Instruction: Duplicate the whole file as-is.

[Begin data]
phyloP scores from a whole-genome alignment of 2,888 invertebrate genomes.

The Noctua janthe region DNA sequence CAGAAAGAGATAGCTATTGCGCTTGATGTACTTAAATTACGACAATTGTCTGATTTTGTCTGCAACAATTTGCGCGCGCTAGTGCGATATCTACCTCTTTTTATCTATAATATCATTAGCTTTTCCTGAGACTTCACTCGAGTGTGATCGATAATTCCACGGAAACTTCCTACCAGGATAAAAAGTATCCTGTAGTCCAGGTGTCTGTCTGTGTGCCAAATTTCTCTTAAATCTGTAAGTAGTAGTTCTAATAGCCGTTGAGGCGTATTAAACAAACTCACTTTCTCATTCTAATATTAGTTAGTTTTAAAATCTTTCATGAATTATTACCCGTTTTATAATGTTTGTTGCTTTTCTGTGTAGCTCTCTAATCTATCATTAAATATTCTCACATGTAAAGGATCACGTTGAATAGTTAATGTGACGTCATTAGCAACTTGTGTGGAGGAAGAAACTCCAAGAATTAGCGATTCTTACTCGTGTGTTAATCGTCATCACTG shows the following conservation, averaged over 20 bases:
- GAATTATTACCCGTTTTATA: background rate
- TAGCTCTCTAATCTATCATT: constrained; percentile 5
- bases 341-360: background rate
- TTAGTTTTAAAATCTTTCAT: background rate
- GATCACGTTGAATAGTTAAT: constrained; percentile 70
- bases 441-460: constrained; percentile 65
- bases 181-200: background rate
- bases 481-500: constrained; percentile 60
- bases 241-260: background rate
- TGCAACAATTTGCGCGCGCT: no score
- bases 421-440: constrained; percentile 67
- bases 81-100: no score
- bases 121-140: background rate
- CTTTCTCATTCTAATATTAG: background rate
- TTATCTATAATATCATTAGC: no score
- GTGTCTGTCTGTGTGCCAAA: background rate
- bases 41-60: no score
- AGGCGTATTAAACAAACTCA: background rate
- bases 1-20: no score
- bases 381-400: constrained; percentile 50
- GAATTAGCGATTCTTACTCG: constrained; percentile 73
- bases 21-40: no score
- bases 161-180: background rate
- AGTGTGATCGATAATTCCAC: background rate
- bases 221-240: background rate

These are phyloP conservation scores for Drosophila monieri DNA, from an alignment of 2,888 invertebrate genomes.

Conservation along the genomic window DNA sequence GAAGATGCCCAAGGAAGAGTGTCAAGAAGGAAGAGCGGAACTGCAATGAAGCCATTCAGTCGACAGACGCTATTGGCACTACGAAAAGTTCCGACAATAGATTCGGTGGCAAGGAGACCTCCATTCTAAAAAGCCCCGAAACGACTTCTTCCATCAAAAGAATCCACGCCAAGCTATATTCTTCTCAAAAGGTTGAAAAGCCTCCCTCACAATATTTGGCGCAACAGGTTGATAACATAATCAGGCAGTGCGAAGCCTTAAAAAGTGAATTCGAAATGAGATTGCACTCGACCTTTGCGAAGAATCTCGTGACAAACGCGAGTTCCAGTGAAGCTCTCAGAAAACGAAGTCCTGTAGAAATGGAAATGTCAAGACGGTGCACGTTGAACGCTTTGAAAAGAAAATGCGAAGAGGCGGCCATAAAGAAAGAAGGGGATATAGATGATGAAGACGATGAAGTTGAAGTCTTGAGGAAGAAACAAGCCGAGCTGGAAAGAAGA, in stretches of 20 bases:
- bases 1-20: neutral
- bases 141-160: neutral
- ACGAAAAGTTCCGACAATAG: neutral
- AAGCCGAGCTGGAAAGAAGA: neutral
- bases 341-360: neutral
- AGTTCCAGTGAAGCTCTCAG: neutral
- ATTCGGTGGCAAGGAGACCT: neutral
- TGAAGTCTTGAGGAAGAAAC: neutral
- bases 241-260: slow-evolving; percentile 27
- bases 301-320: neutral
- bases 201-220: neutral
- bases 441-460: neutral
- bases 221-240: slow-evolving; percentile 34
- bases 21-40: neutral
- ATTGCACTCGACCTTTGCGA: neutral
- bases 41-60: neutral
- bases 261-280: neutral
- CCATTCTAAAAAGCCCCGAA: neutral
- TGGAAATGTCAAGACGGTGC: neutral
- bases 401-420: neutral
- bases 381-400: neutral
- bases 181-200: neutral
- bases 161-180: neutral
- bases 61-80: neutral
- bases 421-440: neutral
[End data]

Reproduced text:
phyloP scores from a whole-genome alignment of 2,888 invertebrate genomes.

The Noctua janthe region DNA sequence CAGAAAGAGATAGCTATTGCGCTTGATGTACTTAAATTACGACAATTGTCTGATTTTGTCTGCAACAATTTGCGCGCGCTAGTGCGATATCTACCTCTTTTTATCTATAATATCATTAGCTTTTCCTGAGACTTCACTCGAGTGTGATCGATAATTCCACGGAAACTTCCTACCAGGATAAAAAGTATCCTGTAGTCCAGGTGTCTGTCTGTGTGCCAAATTTCTCTTAAATCTGTAAGTAGTAGTTCTAATAGCCGTTGAGGCGTATTAAACAAACTCACTTTCTCATTCTAATATTAGTTAGTTTTAAAATCTTTCATGAATTATTACCCGTTTTATAATGTTTGTTGCTTTTCTGTGTAGCTCTCTAATCTATCATTAAATATTCTCACATGTAAAGGATCACGTTGAATAGTTAATGTGACGTCATTAGCAACTTGTGTGGAGGAAGAAACTCCAAGAATTAGCGATTCTTACTCGTGTGTTAATCGTCATCACTG shows the following conservation, averaged over 20 bases:
- GAATTATTACCCGTTTTATA: background rate
- TAGCTCTCTAATCTATCATT: constrained; percentile 5
- bases 341-360: background rate
- TTAGTTTTAAAATCTTTCAT: background rate
- GATCACGTTGAATAGTTAAT: constrained; percentile 70
- bases 441-460: constrained; percentile 65
- bases 181-200: background rate
- bases 481-500: constrained; percentile 60
- bases 241-260: background rate
- TGCAACAATTTGCGCGCGCT: no score
- bases 421-440: constrained; percentile 67
- bases 81-100: no score
- bases 121-140: background rate
- CTTTCTCATTCTAATATTAG: background rate
- TTATCTATAATATCATTAGC: no score
- GTGTCTGTCTGTGTGCCAAA: background rate
- bases 41-60: no score
- AGGCGTATTAAACAAACTCA: background rate
- bases 1-20: no score
- bases 381-400: constrained; percentile 50
- GAATTAGCGATTCTTACTCG: constrained; percentile 73
- bases 21-40: no score
- bases 161-180: background rate
- AGTGTGATCGATAATTCCAC: background rate
- bases 221-240: background rate

These are phyloP conservation scores for Drosophila monieri DNA, from an alignment of 2,888 invertebrate genomes.

Conservation along the genomic window DNA sequence GAAGATGCCCAAGGAAGAGTGTCAAGAAGGAAGAGCGGAACTGCAATGAAGCCATTCAGTCGACAGACGCTATTGGCACTACGAAAAGTTCCGACAATAGATTCGGTGGCAAGGAGACCTCCATTCTAAAAAGCCCCGAAACGACTTCTTCCATCAAAAGAATCCACGCCAAGCTATATTCTTCTCAAAAGGTTGAAAAGCCTCCCTCACAATATTTGGCGCAACAGGTTGATAACATAATCAGGCAGTGCGAAGCCTTAAAAAGTGAATTCGAAATGAGATTGCACTCGACCTTTGCGAAGAATCTCGTGACAAACGCGAGTTCCAGTGAAGCTCTCAGAAAACGAAGTCCTGTAGAAATGGAAATGTCAAGACGGTGCACGTTGAACGCTTTGAAAAGAAAATGCGAAGAGGCGGCCATAAAGAAAGAAGGGGATATAGATGATGAAGACGATGAAGTTGAAGTCTTGAGGAAGAAACAAGCCGAGCTGGAAAGAAGA, in stretches of 20 bases:
- bases 1-20: neutral
- bases 141-160: neutral
- ACGAAAAGTTCCGACAATAG: neutral
- AAGCCGAGCTGGAAAGAAGA: neutral
- bases 341-360: neutral
- AGTTCCAGTGAAGCTCTCAG: neutral
- ATTCGGTGGCAAGGAGACCT: neutral
- TGAAGTCTTGAGGAAGAAAC: neutral
- bases 241-260: slow-evolving; percentile 27
- bases 301-320: neutral
- bases 201-220: neutral
- bases 441-460: neutral
- bases 221-240: slow-evolving; percentile 34
- bases 21-40: neutral
- ATTGCACTCGACCTTTGCGA: neutral
- bases 41-60: neutral
- bases 261-280: neutral
- CCATTCTAAAAAGCCCCGAA: neutral
- TGGAAATGTCAAGACGGTGC: neutral
- bases 401-420: neutral
- bases 381-400: neutral
- bases 181-200: neutral
- bases 161-180: neutral
- bases 61-80: neutral
- bases 421-440: neutral